The obvious question for me is how to use the coaching framework and what problems to concentrate on. After reading this book, this is my next step – use the framework for myself and uncover my own “adaptive challenges”.

Overall, this is a great book, 5 out of 5.


Book Review: Loneliness. Human Nature And The Need For Social Connection

On June 25th 2010, Softbank’s Chairman & CEO Masayoshi Son has presented SoftBank’s Next 30-Year Vision. He tried to build the corporate vision working backwards from the answer on the question: “What would be the saddest thing in a human life?”. And the answer was: “Loneliness”.

Over the next 30 years and beyond that, technologies will change, new businesses will rise and fall, astonishing achievements in AI will surprise us. But the fundamental human desire to love, to be loved and to be needed are not going to change. As long as our species inhabit the Earth, the need for companionship and social connection will be around.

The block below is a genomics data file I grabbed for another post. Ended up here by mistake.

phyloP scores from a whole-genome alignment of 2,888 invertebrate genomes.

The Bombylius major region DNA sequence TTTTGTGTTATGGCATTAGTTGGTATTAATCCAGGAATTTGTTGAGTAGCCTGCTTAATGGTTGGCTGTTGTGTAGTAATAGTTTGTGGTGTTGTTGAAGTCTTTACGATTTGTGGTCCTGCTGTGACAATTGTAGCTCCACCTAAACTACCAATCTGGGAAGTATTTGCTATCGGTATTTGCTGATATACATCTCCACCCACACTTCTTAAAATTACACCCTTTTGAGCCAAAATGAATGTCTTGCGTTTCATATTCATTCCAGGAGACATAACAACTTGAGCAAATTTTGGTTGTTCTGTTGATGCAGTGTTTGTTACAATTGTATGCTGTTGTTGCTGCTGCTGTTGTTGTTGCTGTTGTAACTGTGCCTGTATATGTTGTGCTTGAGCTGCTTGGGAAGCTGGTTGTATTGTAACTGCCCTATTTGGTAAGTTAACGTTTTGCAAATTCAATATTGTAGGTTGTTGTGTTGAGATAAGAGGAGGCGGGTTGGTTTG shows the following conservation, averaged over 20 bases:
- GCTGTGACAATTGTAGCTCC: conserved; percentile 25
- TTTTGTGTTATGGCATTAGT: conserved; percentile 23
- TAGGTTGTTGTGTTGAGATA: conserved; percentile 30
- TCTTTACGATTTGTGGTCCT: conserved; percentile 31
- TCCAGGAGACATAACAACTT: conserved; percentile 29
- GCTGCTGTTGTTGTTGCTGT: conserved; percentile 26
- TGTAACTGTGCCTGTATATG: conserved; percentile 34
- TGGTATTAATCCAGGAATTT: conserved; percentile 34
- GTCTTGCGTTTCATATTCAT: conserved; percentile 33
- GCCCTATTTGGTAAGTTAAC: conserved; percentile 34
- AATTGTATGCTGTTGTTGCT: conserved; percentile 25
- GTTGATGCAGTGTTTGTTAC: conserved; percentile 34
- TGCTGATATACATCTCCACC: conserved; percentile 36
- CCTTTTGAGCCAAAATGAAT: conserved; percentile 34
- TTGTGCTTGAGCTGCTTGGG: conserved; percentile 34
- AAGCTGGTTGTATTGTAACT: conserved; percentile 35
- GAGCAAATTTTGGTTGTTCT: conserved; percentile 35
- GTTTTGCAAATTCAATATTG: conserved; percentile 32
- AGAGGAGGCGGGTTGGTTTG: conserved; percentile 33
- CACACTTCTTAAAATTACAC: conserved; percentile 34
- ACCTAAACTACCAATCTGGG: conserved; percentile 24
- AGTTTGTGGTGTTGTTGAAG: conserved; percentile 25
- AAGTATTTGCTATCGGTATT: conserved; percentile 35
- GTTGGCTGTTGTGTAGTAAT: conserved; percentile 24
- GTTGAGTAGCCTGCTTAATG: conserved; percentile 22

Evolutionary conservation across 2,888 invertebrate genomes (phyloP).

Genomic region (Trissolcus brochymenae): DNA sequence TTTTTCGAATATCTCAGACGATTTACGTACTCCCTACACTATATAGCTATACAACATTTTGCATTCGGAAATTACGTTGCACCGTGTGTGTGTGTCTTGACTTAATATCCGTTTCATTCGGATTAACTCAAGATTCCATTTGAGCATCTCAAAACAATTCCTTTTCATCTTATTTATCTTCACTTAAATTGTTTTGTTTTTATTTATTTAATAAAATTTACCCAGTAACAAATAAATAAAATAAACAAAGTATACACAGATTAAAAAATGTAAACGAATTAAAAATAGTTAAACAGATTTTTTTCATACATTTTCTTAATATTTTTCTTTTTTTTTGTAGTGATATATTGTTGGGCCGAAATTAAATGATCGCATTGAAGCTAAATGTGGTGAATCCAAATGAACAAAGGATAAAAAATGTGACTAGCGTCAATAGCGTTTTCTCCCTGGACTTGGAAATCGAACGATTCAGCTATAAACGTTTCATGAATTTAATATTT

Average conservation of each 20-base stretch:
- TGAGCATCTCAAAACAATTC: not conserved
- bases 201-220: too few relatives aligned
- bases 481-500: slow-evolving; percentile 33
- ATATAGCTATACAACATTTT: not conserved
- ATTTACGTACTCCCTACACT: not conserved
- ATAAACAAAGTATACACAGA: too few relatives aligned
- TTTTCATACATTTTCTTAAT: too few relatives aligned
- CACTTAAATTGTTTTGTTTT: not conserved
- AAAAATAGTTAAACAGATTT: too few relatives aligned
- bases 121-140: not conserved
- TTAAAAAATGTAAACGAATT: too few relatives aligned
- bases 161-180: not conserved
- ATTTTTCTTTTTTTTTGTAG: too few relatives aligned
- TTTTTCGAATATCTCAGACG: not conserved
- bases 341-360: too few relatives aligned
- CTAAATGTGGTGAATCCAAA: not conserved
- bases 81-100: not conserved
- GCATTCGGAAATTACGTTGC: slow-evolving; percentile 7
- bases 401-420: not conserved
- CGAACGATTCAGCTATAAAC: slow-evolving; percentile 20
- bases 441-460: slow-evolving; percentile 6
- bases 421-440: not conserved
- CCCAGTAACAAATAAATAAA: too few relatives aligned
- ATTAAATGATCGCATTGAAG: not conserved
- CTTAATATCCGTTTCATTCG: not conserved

I recommend you to read Softbank’s vision here, as it truly thinks big. I don’t know any other company who even tried to outline something similar to it. 13 years passed after the publication and many things predicted by Masayoshi-san became a reality.

I have started to think about a concept of loneliness after I watched this video from Kurzgesagt. Our societies around the globe are on the path towards more isolation and lack of social connections. Coming back to Japan again, there is an appointed Minister of Loneliness from 2021. And Japan today is the projection of Europe 20-30 years from now.

Why loneliness is a very sad thing for humans and how does it affect us? The book Loneliness gives a detailed answer on this question. The first part explains how loneliness impacts physical and mental health, it shares details from different researches to demonstrate impact of loneliness on executive control, ability to self-regulate and etc.